12A certificate, 142 minutes
Director: Gary Ross
Stars: Jennifer Lawrence, Josh Hutcherson and Liam Hemsworth
"May the odds be ever in your favour."
The Hunger Games is based on the book of the same name by Suzanne Collins, the first in the trilogy of the same name. It is set at some unknown time in the future, in the country of Panem (possible a country in North America, although this isn't made clear in the film) is divided into twelve districts, and the Capitol.
Some years previous, presumably at least 74 as this is the 74th Annual Hunger Games, the districts had risen in rebellion against the Capitol, which resulted in an apparently nuclear war. The rebellion was crushed, and as punishment for this, each year, from the twelve districts, one boy and one girl are selected to compete in the annual games. There is a mention several times in the film of thirteen Districts, but only twelve are competing in the games, so it's unclear as to what the thirteenth District is or was.
The twenty-four participants selected compete in the Hunger Games, but there can only be one winner. The losers are those that die in game. If you want to live, you have to win.
Katniss Everdeen (Jennifer Lawrence) lives in District 12. Although the edge of the District is bounded by an electrified fence, and leaving it is prohibited, she hunts in the forest, in order to get extra food and goods to trade with. The inhabitants of the District appear to live in pretty primitive and largely low-tech conditions.
At the drawing for the District's participants by Effie Trinket (Elizabeth Banks, Man on a Ledge, The Lego Movie) in the Hunger Games, her younger sister, Primrose (Willow Shields), is unexpectedly drawn the first time she is entered. Katniss volunteers to take her place instead. This is allowed, and she finds herself on a train to the Capitol with follow District contestant, Peeta Mellark (Josh Hutcherson).
The inhabitants of the Capitol live in vastly different, and comparatively decadent, conditions to those of Katniss's District. There is no limitation on food, electricity or anything else. It isn't certain whether all Districts live in the same manner as District 12; there is a suggestion that Districts 1 and 2 have better conditions, as apparently their Hunger Games participants are trained extensively even before they enter.
Peeta and Katniss are supposed to be mentored by a previous winner from their district, Haymitch Abernathy (Woody Harrelson), although he seems more than somewhat disillusioned and frequently drunk.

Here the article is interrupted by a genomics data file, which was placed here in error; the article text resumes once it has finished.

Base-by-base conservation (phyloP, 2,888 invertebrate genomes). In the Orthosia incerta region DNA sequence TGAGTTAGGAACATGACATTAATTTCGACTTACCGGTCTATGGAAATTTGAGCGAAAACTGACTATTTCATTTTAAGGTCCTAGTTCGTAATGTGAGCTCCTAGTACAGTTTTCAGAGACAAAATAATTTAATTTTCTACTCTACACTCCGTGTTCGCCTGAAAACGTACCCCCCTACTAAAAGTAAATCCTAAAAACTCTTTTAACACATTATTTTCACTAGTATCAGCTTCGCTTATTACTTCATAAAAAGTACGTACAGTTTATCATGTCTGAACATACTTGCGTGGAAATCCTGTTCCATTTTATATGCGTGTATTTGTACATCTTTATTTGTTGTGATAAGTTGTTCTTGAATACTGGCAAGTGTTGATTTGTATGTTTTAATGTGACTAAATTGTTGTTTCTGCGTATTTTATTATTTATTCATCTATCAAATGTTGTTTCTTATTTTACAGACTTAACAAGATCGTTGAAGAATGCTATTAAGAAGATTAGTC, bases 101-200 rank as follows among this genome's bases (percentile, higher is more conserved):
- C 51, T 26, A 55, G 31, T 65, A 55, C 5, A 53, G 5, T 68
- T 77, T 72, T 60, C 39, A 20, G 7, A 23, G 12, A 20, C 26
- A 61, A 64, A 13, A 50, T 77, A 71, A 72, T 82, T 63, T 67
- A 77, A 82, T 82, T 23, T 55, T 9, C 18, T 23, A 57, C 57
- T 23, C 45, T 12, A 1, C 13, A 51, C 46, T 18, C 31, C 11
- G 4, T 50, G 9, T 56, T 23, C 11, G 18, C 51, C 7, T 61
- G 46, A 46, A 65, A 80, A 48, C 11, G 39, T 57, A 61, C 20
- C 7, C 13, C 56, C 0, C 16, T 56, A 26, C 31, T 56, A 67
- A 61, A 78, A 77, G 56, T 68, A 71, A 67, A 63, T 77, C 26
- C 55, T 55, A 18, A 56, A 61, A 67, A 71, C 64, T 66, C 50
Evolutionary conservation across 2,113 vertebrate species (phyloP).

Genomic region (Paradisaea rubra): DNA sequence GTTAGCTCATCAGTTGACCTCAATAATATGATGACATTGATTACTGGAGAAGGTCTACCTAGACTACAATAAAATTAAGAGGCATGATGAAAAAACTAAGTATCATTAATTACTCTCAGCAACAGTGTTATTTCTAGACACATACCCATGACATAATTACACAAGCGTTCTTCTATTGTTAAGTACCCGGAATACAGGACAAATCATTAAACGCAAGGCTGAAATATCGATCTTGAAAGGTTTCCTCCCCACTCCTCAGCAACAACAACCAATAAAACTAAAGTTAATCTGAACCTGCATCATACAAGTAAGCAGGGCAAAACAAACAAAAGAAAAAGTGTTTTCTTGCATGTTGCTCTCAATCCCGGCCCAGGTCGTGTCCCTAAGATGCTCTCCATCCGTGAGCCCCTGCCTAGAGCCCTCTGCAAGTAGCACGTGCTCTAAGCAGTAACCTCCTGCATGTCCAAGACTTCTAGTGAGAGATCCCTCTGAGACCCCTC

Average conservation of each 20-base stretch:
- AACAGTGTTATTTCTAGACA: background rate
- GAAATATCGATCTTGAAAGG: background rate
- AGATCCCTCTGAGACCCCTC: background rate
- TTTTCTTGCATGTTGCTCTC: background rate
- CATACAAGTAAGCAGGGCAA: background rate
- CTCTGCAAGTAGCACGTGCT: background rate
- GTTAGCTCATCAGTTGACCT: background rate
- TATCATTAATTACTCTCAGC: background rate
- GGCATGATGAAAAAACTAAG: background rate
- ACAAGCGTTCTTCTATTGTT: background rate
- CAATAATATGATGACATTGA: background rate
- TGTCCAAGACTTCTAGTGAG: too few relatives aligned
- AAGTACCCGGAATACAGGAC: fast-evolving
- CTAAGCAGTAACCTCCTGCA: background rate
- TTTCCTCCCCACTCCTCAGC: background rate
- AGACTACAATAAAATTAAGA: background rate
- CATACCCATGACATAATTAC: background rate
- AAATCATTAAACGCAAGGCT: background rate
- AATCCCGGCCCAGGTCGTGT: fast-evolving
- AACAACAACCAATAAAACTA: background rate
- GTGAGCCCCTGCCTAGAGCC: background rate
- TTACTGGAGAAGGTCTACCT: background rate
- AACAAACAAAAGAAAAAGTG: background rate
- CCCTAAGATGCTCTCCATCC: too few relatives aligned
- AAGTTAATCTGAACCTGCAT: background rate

During their training, both Katniss and Peeta are told they need to appeal to sponsors. Sponsors can provide extra resources in-game, which can be the difference between life and death. It is uncertain as to what sponsor's get from this.
After training and television appearances on the show hosted by Caesar Flickerman (Stanley Tucci, Jack the Giant Slayer, Percy Jackson: Sea of Monsters, Transformers: Age of Extinction), where Katniss is coached by Sinna (Lenny Kravitz), the contestants are flown to this years arena, where they are left with supplies and now have to fight until only one remains alive. The entire arena is wired for video and sound, so everything can be watched by those at home.
Unlike the book, which was told solely from Katniss Everdeen's first person perspective, the film is done more in the third person. This allows the film to show scenes that Katniss never saw, but which we knew took place "off camera" as it were in the book, as well as allowing the explanation of things that Katniss knew, but never vocalised. A couple of the additional scenes do cover events that didn't actually take place or weren't referred to until the second book, Catching Fire.
The Hunger Games is a pretty decent film portrayal of a dystopian future. The President, Snow (Donald Sutherland), appears to be a dictator rather than an elected official. The country is tightly controlled, and the Hunger Games provide an outlet of hope for the people, to help keep rebellion down. The names of a lot of the characters in the film appear to have a Roman influence, with the Hunger Games themselves being reminiscent of the gladiatorial contests of Rome, the "bread and circuses" used to keep the populace in line. Worth a watch, and will probably appeal to more than the teenagers to whom it appears the book series was originally marketed to.